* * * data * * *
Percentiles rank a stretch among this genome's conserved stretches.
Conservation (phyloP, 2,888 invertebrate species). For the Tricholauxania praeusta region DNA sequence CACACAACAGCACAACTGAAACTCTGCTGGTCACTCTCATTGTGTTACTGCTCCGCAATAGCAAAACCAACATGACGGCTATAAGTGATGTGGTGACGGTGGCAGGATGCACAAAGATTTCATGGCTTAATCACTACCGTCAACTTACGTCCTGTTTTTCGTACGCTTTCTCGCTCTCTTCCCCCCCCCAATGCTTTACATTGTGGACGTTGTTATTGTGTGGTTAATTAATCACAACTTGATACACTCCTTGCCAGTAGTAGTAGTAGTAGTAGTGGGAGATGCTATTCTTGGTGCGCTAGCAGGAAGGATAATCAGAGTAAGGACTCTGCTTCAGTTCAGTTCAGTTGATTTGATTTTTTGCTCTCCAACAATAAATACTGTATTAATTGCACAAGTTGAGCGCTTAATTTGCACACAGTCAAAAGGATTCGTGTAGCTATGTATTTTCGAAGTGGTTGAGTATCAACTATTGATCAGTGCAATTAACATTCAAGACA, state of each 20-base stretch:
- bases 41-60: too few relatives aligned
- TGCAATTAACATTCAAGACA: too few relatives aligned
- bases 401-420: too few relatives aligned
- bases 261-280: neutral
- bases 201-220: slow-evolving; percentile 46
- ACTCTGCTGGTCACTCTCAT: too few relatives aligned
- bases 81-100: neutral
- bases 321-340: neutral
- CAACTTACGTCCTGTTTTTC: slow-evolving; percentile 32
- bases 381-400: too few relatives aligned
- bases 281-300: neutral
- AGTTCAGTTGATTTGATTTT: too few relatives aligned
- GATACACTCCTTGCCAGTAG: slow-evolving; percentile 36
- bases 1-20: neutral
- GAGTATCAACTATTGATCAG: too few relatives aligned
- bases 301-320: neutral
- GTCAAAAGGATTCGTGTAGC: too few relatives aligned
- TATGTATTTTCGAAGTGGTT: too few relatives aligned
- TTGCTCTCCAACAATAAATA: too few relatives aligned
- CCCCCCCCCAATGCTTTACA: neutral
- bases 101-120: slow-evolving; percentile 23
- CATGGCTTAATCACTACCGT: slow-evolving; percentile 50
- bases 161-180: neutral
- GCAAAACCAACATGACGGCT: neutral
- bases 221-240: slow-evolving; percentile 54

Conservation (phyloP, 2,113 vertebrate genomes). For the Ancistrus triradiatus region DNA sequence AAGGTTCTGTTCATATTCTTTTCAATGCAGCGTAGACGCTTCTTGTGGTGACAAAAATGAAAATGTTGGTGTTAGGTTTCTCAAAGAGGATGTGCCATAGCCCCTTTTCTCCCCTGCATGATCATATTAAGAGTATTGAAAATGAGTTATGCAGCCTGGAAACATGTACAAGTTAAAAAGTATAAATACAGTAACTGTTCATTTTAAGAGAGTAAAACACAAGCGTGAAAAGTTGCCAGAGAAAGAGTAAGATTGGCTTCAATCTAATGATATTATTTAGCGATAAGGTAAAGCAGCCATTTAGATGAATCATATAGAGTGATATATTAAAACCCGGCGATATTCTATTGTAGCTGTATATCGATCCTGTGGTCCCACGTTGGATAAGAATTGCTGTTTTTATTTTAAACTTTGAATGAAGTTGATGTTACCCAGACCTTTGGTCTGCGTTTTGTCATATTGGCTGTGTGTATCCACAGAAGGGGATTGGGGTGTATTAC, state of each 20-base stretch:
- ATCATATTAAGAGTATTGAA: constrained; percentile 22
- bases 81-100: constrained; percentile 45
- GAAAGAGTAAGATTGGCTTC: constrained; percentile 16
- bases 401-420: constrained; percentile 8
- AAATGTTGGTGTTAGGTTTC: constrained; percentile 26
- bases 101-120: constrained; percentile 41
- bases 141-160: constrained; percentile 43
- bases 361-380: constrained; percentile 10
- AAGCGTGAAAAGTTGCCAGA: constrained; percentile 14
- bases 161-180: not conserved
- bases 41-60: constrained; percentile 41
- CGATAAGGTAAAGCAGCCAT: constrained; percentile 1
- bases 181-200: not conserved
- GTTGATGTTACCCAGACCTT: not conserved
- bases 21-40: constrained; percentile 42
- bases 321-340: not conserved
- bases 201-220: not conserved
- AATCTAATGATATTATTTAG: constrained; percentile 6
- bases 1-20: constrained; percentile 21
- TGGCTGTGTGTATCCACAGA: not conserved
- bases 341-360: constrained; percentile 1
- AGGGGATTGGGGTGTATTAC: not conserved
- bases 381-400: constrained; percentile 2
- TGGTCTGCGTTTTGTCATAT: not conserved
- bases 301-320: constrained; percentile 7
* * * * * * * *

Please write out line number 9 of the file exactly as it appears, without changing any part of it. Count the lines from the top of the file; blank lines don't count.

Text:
- bases 81-100: neutral